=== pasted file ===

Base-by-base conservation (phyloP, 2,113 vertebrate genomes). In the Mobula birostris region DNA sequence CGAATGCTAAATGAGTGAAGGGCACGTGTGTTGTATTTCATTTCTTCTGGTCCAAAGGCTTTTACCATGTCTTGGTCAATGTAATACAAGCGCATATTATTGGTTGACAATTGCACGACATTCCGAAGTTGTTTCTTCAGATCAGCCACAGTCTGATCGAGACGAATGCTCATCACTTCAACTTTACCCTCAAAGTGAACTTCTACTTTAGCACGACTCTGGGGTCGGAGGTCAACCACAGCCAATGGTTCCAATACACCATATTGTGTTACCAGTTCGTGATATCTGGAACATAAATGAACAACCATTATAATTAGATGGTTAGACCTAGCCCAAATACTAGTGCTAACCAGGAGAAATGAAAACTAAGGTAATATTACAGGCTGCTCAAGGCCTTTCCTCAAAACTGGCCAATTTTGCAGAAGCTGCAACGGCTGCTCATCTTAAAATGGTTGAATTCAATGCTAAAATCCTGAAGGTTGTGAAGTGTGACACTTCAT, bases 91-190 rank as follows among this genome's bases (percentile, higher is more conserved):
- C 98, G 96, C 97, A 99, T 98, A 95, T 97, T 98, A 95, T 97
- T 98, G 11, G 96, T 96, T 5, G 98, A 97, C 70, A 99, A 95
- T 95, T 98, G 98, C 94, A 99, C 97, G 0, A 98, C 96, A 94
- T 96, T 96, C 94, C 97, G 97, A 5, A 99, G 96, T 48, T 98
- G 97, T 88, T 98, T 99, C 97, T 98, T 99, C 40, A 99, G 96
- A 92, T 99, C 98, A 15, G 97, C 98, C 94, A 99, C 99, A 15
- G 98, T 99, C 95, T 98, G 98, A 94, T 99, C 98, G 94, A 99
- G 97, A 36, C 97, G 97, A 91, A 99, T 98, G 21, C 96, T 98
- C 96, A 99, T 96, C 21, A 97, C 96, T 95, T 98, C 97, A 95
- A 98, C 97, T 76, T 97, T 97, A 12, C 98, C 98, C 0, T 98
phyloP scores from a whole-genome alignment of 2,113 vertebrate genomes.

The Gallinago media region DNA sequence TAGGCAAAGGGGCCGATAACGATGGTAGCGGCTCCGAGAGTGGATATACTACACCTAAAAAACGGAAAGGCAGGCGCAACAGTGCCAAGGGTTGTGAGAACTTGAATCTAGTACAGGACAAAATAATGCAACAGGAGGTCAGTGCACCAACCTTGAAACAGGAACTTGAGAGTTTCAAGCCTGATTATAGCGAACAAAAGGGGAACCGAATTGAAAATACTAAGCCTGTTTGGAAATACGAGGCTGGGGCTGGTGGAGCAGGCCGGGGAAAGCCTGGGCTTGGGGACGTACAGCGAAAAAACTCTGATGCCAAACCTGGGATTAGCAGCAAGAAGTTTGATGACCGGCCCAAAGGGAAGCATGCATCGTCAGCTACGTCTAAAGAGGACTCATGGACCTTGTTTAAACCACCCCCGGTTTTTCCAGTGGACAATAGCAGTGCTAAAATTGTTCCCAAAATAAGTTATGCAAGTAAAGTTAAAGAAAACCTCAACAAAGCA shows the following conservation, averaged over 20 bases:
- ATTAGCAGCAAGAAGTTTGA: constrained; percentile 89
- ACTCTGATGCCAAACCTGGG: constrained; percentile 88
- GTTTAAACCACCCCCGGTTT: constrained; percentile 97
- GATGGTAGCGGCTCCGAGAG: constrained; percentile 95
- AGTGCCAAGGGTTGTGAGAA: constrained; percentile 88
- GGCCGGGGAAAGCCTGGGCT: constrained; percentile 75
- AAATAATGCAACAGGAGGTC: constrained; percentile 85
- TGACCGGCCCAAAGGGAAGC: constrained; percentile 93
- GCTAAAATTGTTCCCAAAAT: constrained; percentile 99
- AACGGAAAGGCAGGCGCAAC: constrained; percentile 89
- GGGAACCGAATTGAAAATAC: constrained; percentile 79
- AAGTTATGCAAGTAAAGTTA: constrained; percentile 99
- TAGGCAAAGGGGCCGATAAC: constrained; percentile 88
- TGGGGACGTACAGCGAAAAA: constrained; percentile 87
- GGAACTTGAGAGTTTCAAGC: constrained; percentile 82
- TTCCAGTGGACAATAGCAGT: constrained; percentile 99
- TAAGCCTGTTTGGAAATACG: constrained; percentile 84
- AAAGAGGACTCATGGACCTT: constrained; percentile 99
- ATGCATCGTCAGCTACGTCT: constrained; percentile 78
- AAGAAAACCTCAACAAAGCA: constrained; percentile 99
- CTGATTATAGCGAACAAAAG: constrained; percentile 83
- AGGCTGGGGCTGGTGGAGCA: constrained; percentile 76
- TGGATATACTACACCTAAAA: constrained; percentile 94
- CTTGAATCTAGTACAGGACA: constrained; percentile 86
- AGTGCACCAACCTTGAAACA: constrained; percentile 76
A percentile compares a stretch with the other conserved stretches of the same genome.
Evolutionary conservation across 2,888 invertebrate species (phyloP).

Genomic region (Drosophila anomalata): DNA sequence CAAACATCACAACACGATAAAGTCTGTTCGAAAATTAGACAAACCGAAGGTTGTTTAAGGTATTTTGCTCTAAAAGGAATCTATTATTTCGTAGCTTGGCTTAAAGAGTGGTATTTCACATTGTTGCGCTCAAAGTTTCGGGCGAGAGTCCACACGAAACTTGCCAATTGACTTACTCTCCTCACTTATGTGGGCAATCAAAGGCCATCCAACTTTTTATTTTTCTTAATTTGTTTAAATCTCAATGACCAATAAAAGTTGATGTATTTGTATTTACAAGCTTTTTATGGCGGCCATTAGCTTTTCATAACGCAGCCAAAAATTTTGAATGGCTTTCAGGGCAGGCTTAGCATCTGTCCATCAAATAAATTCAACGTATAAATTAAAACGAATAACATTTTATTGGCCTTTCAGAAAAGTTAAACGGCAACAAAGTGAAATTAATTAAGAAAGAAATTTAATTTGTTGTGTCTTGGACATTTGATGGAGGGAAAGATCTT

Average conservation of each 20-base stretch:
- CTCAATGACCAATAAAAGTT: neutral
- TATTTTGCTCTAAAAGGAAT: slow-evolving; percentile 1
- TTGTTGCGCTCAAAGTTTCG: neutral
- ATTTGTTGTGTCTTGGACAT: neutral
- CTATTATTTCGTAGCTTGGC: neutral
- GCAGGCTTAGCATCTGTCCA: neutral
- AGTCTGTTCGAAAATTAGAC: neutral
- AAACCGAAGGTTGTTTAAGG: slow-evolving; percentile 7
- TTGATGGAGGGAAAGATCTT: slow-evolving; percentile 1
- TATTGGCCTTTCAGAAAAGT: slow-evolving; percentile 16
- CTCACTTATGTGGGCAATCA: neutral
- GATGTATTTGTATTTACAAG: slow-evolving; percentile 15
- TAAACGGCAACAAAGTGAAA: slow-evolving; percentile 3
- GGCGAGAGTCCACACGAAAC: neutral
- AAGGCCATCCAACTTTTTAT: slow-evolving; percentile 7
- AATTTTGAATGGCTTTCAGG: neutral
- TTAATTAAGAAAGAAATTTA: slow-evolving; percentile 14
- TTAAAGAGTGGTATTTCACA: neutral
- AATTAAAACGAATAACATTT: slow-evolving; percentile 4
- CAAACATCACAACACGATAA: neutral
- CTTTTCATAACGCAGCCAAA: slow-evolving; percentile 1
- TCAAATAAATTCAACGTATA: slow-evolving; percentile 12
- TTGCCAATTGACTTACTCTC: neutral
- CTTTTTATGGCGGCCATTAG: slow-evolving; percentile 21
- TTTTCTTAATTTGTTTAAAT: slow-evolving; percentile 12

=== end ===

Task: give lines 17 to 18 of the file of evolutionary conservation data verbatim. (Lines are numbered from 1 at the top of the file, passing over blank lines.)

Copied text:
- GATGGTAGCGGCTCCGAGAG: constrained; percentile 95
- AGTGCCAAGGGTTGTGAGAA: constrained; percentile 88